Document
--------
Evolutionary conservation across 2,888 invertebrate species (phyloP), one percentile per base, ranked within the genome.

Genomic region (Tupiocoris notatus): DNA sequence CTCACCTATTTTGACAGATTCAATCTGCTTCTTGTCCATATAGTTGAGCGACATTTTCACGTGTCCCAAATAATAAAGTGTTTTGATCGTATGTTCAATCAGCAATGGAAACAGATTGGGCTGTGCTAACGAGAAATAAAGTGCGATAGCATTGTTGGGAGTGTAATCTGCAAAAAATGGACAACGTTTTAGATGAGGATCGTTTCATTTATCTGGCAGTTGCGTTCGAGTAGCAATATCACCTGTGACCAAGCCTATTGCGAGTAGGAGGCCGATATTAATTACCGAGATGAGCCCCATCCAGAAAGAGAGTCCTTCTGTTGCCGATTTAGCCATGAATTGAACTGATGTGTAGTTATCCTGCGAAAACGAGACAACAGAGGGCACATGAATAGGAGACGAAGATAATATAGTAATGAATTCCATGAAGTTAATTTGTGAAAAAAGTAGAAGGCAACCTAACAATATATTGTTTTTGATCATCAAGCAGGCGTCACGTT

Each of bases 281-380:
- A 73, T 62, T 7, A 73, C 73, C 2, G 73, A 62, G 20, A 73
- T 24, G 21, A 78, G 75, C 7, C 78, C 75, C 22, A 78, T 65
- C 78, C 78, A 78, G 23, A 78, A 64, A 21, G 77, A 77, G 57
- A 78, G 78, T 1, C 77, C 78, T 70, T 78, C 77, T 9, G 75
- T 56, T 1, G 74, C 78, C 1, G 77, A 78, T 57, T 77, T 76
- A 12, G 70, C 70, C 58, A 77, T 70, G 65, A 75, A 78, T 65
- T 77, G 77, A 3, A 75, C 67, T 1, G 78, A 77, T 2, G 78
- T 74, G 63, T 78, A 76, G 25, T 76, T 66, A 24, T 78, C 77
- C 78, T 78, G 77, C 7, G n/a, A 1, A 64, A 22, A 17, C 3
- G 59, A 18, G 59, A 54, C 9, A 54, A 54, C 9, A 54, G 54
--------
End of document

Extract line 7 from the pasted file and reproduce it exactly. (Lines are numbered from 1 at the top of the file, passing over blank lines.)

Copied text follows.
- A 78, G 78, T 1, C 77, C 78, T 70, T 78, C 77, T 9, G 75